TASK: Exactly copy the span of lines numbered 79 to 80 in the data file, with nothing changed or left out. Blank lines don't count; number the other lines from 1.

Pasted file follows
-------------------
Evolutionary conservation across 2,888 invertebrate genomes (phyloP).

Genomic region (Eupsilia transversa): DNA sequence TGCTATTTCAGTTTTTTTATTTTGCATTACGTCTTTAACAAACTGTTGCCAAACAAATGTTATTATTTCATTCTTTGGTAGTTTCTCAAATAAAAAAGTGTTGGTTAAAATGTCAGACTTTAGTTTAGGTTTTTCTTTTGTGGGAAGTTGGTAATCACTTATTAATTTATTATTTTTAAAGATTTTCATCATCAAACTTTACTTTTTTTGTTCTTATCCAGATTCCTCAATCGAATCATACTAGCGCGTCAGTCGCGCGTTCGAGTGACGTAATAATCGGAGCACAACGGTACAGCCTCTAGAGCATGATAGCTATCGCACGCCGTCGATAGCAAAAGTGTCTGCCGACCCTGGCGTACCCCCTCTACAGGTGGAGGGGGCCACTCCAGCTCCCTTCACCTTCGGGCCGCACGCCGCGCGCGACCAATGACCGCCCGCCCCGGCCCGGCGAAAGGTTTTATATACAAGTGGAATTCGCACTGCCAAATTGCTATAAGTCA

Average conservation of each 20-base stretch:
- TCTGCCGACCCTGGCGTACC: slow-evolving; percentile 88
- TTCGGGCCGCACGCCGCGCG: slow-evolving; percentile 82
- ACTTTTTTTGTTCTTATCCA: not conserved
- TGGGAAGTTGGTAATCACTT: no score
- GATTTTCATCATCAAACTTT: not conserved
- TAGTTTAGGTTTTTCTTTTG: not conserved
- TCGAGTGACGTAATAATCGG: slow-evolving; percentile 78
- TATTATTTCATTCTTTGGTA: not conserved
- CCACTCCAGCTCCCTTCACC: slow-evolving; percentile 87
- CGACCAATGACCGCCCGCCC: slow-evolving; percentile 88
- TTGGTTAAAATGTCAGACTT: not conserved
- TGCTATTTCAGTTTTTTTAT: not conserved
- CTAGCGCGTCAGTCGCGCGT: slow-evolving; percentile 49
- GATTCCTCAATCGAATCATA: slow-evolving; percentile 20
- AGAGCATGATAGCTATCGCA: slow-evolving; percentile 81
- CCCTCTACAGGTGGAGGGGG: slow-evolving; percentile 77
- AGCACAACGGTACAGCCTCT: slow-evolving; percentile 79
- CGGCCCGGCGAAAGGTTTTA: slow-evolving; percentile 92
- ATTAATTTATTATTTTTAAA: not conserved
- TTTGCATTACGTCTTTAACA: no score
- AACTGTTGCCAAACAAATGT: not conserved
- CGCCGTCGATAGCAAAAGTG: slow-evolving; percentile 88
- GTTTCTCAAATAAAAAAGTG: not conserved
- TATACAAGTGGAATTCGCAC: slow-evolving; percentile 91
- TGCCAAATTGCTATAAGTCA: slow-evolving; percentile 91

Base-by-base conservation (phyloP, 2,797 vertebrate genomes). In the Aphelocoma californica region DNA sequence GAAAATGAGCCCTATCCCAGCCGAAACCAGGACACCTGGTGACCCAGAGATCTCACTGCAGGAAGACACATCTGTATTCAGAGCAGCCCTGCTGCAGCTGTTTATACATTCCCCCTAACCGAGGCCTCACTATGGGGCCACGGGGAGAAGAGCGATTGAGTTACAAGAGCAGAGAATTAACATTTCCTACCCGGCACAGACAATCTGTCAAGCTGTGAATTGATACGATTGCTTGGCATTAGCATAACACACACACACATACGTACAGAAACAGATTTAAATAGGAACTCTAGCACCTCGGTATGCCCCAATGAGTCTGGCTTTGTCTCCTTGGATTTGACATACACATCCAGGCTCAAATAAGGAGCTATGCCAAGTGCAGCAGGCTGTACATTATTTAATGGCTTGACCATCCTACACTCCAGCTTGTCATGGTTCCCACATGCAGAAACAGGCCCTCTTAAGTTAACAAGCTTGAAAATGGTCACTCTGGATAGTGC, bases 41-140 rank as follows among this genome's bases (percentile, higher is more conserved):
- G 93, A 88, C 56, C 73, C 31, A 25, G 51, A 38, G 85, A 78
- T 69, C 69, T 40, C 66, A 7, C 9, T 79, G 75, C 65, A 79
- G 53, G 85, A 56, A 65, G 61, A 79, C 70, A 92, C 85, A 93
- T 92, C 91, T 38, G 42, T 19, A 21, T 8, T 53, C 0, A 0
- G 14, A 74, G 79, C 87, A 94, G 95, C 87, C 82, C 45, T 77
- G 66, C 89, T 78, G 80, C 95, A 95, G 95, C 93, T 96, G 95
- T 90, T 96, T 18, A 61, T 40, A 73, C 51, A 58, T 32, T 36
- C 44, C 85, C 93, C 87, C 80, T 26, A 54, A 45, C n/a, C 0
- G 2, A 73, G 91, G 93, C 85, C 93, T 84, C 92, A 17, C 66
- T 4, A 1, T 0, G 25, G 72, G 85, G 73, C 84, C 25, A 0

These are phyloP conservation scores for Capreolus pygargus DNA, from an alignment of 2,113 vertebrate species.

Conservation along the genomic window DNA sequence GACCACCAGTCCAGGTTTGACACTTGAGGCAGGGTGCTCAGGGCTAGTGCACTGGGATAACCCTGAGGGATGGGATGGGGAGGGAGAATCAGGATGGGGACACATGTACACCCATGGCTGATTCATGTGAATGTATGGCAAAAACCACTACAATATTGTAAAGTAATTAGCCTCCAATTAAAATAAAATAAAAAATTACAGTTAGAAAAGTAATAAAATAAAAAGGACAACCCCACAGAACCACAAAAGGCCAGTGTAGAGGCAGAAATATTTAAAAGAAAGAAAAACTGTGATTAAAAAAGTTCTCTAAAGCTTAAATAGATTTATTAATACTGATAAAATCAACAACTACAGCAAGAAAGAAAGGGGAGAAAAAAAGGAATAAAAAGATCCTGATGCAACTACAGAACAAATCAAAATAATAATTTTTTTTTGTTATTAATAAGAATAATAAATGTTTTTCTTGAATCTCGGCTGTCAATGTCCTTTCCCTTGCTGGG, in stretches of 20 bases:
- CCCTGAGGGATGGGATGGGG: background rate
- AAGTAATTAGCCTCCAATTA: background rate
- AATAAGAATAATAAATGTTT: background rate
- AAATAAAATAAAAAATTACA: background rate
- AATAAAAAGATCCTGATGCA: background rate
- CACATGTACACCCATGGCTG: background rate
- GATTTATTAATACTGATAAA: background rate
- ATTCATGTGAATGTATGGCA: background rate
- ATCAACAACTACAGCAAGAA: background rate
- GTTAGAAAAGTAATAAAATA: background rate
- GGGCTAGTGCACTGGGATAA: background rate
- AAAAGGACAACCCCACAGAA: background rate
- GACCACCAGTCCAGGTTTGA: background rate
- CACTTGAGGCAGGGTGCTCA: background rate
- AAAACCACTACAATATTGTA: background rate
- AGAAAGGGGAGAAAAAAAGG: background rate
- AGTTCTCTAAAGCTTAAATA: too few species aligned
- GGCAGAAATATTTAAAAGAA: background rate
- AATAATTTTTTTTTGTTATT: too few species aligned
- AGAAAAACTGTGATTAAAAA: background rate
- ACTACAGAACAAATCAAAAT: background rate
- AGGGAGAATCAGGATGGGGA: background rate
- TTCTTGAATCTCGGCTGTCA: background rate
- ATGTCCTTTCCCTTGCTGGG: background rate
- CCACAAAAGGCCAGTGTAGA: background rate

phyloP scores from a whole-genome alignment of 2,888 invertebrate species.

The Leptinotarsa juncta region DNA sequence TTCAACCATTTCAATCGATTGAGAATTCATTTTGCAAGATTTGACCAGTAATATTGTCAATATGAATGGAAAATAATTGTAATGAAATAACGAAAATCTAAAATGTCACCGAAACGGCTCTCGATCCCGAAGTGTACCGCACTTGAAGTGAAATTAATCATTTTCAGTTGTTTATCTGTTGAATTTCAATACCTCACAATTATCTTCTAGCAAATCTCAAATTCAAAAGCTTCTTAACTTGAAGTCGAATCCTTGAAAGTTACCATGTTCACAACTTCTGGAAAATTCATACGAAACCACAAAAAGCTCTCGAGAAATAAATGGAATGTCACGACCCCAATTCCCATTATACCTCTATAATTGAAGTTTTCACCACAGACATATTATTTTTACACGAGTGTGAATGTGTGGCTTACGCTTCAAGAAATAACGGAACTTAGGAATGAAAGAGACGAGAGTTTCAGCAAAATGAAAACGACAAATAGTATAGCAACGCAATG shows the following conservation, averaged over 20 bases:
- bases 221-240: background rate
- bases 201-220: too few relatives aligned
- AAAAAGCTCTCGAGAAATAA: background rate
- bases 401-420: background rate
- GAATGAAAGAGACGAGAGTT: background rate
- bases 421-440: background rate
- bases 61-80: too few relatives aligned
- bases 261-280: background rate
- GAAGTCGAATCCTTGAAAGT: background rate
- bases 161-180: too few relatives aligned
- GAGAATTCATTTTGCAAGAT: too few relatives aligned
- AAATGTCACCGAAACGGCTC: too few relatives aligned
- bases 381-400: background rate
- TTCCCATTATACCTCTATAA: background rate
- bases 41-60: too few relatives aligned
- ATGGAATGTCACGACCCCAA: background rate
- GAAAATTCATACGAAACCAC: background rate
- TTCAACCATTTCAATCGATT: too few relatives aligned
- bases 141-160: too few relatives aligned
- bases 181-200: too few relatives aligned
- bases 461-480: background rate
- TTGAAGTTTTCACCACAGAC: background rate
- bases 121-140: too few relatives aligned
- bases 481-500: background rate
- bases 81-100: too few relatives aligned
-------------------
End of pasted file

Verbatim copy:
- GAGAATTCATTTTGCAAGAT: too few relatives aligned
- AAATGTCACCGAAACGGCTC: too few relatives aligned